KAN ENZİMLERİNİN AKTİVİTE TAYİNLERİNDE DİKKAT EDİLECEKLER
Kan enzim aktiviteleri tayini için ideal örnek serumdur, plazmadaki antikoagulanlar enzimatik aktiviteyi düşürürler. Enzim aktivitesi tayini yapılacak kan, antikoagulansız tüpe (düz tüp) alınmalıdır.
Kan alırken hemolizden kaçınmalıdır. Çünkü eritrositler, enzim bakımından çok zengindirler, hemoliz sonucunda eritrositlerdeki enzimler seruma geçerler ve sonuçta enzim aktivitesinde yanlış olarak yüksek değerler bulunur. Ayrıca seruma geçen hemoglobinin kırmızı rengi de interferans etkisiyle ölçüm hatalarına neden olur.
Serum için alınan kan, pıhtılaşmasından hemen sonra santrifüj edilerek serum ayrılmalıdır. Serumun hemen ayrılmaması halinde hücresel elemanlardaki enzimler seruma sızabilir ve enzim aktivitesinde yanlış olarak yüksek değerler bulunur.
Enzim tayinlerinde günlük taze kan kullanılması en iyisidir. Çünkü enzimlerin aktiviteleri zamanla azalır. Bazı enzimlerin aktivitelerinde +4 o C de 1-2 gün büyük bir kayıp olmadığı halde bazı enzimler oda sıcaklığında birkaç saat içinde inaktive olurlar.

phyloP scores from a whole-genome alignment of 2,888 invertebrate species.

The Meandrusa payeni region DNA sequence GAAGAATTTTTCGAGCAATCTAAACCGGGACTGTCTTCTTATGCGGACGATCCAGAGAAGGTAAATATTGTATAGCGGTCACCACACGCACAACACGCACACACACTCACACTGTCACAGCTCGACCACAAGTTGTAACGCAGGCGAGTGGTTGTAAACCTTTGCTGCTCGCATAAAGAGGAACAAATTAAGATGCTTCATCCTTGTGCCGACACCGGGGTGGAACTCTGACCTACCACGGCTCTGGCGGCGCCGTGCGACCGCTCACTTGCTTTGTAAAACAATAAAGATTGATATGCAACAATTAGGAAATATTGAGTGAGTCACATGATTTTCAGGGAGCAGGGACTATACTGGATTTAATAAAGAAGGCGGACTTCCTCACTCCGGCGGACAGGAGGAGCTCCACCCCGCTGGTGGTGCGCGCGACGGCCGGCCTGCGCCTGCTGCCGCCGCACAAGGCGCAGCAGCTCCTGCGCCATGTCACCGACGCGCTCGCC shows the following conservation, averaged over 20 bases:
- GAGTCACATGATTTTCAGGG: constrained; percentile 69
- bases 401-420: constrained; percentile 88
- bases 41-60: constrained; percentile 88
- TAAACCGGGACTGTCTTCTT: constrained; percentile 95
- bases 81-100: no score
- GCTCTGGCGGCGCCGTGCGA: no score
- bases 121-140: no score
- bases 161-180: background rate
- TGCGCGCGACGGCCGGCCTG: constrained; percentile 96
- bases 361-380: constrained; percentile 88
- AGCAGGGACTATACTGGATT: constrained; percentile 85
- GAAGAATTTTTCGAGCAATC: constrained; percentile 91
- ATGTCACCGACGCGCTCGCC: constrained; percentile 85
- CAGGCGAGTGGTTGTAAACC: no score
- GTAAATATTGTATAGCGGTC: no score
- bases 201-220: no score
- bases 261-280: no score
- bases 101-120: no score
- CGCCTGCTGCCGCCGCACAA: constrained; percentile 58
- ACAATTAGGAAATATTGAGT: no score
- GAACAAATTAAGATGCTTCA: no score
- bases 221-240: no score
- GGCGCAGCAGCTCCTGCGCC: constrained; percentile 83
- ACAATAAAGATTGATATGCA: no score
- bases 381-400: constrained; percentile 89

HEPATOCELLULAR ENZYMES As metabolically complex cells, hepatocytes contain high levels of a number of enzymes. With liver injury, these enzymes may leak into plasma and can be useful for diagnosis and monitoring of liver injury. Within the hepatocyte, the commonly measured enzymes are found in specific locations ; the type of liver injury will determine the pattern of enzyme change.
LOCATION OF HEPATOCELLULAR ENZYMES ALT and the cytoplasmic isoenzyme of aspartate aminotransferase ( ASTc ) are found primarily in the cytosol. With membrane injury as in viral or chemically induced hepatitis, raising plasma AST and ALT activities. Mitochondrial aspartate aminotransferase (ASTm) is released primarily with mitochondrial injury, as caused by ethanol as in alcoholic hepatitis.
LOCATION OF HEPATOCELLULAR ENZYMES ALP and GGT are found primarily on the canalicular surface of the hepatocyte. Bile acids accumulate in cholestasis and dissolve membrane fragments, releasing bound enzymes into plasma. are increased by obstructive processes. GGT is also found in the microsomes, microsomal enzyme-inducing drugs, such as etanol and phenobarbital, can also increase GGT synthesis and raise plasma GGT activity.